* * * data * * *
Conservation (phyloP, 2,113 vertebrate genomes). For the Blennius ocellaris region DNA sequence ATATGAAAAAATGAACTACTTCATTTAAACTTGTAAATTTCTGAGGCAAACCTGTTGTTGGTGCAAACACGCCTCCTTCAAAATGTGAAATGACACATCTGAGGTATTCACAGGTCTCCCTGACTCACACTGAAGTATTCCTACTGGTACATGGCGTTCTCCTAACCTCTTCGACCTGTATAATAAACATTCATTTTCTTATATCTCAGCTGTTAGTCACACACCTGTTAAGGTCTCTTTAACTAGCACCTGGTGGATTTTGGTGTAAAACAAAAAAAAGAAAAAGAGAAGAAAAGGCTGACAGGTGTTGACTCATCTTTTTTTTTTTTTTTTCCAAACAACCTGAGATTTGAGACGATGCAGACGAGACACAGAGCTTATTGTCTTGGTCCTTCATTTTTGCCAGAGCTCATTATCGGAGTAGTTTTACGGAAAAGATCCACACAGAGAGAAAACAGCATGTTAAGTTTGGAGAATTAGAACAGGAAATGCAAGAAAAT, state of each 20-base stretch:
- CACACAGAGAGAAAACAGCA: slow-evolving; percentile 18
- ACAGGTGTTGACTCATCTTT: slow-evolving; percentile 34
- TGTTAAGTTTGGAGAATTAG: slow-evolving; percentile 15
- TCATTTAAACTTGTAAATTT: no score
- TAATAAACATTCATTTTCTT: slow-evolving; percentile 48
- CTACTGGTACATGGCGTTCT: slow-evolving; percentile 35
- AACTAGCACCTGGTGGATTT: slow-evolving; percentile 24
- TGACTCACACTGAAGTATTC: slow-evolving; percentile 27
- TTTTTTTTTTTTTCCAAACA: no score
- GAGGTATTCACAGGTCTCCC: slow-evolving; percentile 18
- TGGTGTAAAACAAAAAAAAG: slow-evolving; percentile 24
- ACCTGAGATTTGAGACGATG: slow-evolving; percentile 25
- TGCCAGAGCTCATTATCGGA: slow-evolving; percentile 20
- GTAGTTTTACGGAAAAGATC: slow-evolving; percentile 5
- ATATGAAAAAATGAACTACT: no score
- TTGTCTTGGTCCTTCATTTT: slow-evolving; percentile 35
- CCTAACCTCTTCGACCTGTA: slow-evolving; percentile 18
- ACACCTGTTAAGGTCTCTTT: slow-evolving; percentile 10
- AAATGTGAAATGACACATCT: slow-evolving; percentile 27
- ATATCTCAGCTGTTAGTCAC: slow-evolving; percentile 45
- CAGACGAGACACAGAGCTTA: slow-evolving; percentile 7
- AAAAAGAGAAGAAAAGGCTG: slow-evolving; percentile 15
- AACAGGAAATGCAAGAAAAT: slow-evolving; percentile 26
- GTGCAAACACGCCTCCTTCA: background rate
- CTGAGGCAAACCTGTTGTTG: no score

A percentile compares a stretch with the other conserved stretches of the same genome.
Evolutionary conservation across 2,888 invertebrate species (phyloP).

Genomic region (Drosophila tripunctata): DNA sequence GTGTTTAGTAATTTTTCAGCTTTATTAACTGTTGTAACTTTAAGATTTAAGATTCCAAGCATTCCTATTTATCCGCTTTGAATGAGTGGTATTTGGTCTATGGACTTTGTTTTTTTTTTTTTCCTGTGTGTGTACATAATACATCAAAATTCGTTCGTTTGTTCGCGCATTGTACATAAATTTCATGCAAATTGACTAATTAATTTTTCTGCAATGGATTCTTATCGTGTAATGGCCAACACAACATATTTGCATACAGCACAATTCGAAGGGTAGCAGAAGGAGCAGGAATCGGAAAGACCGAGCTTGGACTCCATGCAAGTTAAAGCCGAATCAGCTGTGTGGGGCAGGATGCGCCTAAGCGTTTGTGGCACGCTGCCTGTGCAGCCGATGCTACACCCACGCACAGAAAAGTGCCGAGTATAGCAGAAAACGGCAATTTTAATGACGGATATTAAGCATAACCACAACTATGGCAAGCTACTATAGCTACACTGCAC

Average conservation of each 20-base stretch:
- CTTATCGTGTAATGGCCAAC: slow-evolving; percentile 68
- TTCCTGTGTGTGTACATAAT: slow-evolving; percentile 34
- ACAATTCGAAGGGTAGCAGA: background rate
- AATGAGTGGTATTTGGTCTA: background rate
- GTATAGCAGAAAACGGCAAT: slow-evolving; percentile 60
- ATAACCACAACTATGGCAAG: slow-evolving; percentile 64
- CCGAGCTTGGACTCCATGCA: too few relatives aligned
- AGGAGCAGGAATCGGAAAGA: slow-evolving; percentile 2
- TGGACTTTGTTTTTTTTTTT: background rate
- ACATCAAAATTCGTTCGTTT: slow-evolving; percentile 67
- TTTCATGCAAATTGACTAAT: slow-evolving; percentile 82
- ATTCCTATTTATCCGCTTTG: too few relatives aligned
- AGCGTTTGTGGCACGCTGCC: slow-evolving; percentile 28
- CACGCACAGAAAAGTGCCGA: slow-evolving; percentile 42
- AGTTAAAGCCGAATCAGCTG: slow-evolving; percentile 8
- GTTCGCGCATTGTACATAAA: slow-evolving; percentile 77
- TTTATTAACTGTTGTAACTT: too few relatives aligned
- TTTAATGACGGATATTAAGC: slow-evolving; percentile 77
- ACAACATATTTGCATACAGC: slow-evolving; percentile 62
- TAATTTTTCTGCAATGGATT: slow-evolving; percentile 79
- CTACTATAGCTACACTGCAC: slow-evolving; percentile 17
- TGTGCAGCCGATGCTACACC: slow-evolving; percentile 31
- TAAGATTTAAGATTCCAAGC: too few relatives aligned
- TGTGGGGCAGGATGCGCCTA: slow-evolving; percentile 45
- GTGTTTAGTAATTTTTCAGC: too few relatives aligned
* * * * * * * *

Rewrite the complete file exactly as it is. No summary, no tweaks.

Conservation (phyloP, 2,113 vertebrate genomes). For the Blennius ocellaris region DNA sequence ATATGAAAAAATGAACTACTTCATTTAAACTTGTAAATTTCTGAGGCAAACCTGTTGTTGGTGCAAACACGCCTCCTTCAAAATGTGAAATGACACATCTGAGGTATTCACAGGTCTCCCTGACTCACACTGAAGTATTCCTACTGGTACATGGCGTTCTCCTAACCTCTTCGACCTGTATAATAAACATTCATTTTCTTATATCTCAGCTGTTAGTCACACACCTGTTAAGGTCTCTTTAACTAGCACCTGGTGGATTTTGGTGTAAAACAAAAAAAAGAAAAAGAGAAGAAAAGGCTGACAGGTGTTGACTCATCTTTTTTTTTTTTTTTTCCAAACAACCTGAGATTTGAGACGATGCAGACGAGACACAGAGCTTATTGTCTTGGTCCTTCATTTTTGCCAGAGCTCATTATCGGAGTAGTTTTACGGAAAAGATCCACACAGAGAGAAAACAGCATGTTAAGTTTGGAGAATTAGAACAGGAAATGCAAGAAAAT, state of each 20-base stretch:
- CACACAGAGAGAAAACAGCA: slow-evolving; percentile 18
- ACAGGTGTTGACTCATCTTT: slow-evolving; percentile 34
- TGTTAAGTTTGGAGAATTAG: slow-evolving; percentile 15
- TCATTTAAACTTGTAAATTT: no score
- TAATAAACATTCATTTTCTT: slow-evolving; percentile 48
- CTACTGGTACATGGCGTTCT: slow-evolving; percentile 35
- AACTAGCACCTGGTGGATTT: slow-evolving; percentile 24
- TGACTCACACTGAAGTATTC: slow-evolving; percentile 27
- TTTTTTTTTTTTTCCAAACA: no score
- GAGGTATTCACAGGTCTCCC: slow-evolving; percentile 18
- TGGTGTAAAACAAAAAAAAG: slow-evolving; percentile 24
- ACCTGAGATTTGAGACGATG: slow-evolving; percentile 25
- TGCCAGAGCTCATTATCGGA: slow-evolving; percentile 20
- GTAGTTTTACGGAAAAGATC: slow-evolving; percentile 5
- ATATGAAAAAATGAACTACT: no score
- TTGTCTTGGTCCTTCATTTT: slow-evolving; percentile 35
- CCTAACCTCTTCGACCTGTA: slow-evolving; percentile 18
- ACACCTGTTAAGGTCTCTTT: slow-evolving; percentile 10
- AAATGTGAAATGACACATCT: slow-evolving; percentile 27
- ATATCTCAGCTGTTAGTCAC: slow-evolving; percentile 45
- CAGACGAGACACAGAGCTTA: slow-evolving; percentile 7
- AAAAAGAGAAGAAAAGGCTG: slow-evolving; percentile 15
- AACAGGAAATGCAAGAAAAT: slow-evolving; percentile 26
- GTGCAAACACGCCTCCTTCA: background rate
- CTGAGGCAAACCTGTTGTTG: no score

A percentile compares a stretch with the other conserved stretches of the same genome.
Evolutionary conservation across 2,888 invertebrate species (phyloP).

Genomic region (Drosophila tripunctata): DNA sequence GTGTTTAGTAATTTTTCAGCTTTATTAACTGTTGTAACTTTAAGATTTAAGATTCCAAGCATTCCTATTTATCCGCTTTGAATGAGTGGTATTTGGTCTATGGACTTTGTTTTTTTTTTTTTCCTGTGTGTGTACATAATACATCAAAATTCGTTCGTTTGTTCGCGCATTGTACATAAATTTCATGCAAATTGACTAATTAATTTTTCTGCAATGGATTCTTATCGTGTAATGGCCAACACAACATATTTGCATACAGCACAATTCGAAGGGTAGCAGAAGGAGCAGGAATCGGAAAGACCGAGCTTGGACTCCATGCAAGTTAAAGCCGAATCAGCTGTGTGGGGCAGGATGCGCCTAAGCGTTTGTGGCACGCTGCCTGTGCAGCCGATGCTACACCCACGCACAGAAAAGTGCCGAGTATAGCAGAAAACGGCAATTTTAATGACGGATATTAAGCATAACCACAACTATGGCAAGCTACTATAGCTACACTGCAC

Average conservation of each 20-base stretch:
- CTTATCGTGTAATGGCCAAC: slow-evolving; percentile 68
- TTCCTGTGTGTGTACATAAT: slow-evolving; percentile 34
- ACAATTCGAAGGGTAGCAGA: background rate
- AATGAGTGGTATTTGGTCTA: background rate
- GTATAGCAGAAAACGGCAAT: slow-evolving; percentile 60
- ATAACCACAACTATGGCAAG: slow-evolving; percentile 64
- CCGAGCTTGGACTCCATGCA: too few relatives aligned
- AGGAGCAGGAATCGGAAAGA: slow-evolving; percentile 2
- TGGACTTTGTTTTTTTTTTT: background rate
- ACATCAAAATTCGTTCGTTT: slow-evolving; percentile 67
- TTTCATGCAAATTGACTAAT: slow-evolving; percentile 82
- ATTCCTATTTATCCGCTTTG: too few relatives aligned
- AGCGTTTGTGGCACGCTGCC: slow-evolving; percentile 28
- CACGCACAGAAAAGTGCCGA: slow-evolving; percentile 42
- AGTTAAAGCCGAATCAGCTG: slow-evolving; percentile 8
- GTTCGCGCATTGTACATAAA: slow-evolving; percentile 77
- TTTATTAACTGTTGTAACTT: too few relatives aligned
- TTTAATGACGGATATTAAGC: slow-evolving; percentile 77
- ACAACATATTTGCATACAGC: slow-evolving; percentile 62
- TAATTTTTCTGCAATGGATT: slow-evolving; percentile 79
- CTACTATAGCTACACTGCAC: slow-evolving; percentile 17
- TGTGCAGCCGATGCTACACC: slow-evolving; percentile 31
- TAAGATTTAAGATTCCAAGC: too few relatives aligned
- TGTGGGGCAGGATGCGCCTA: slow-evolving; percentile 45
- GTGTTTAGTAATTTTTCAGC: too few relatives aligned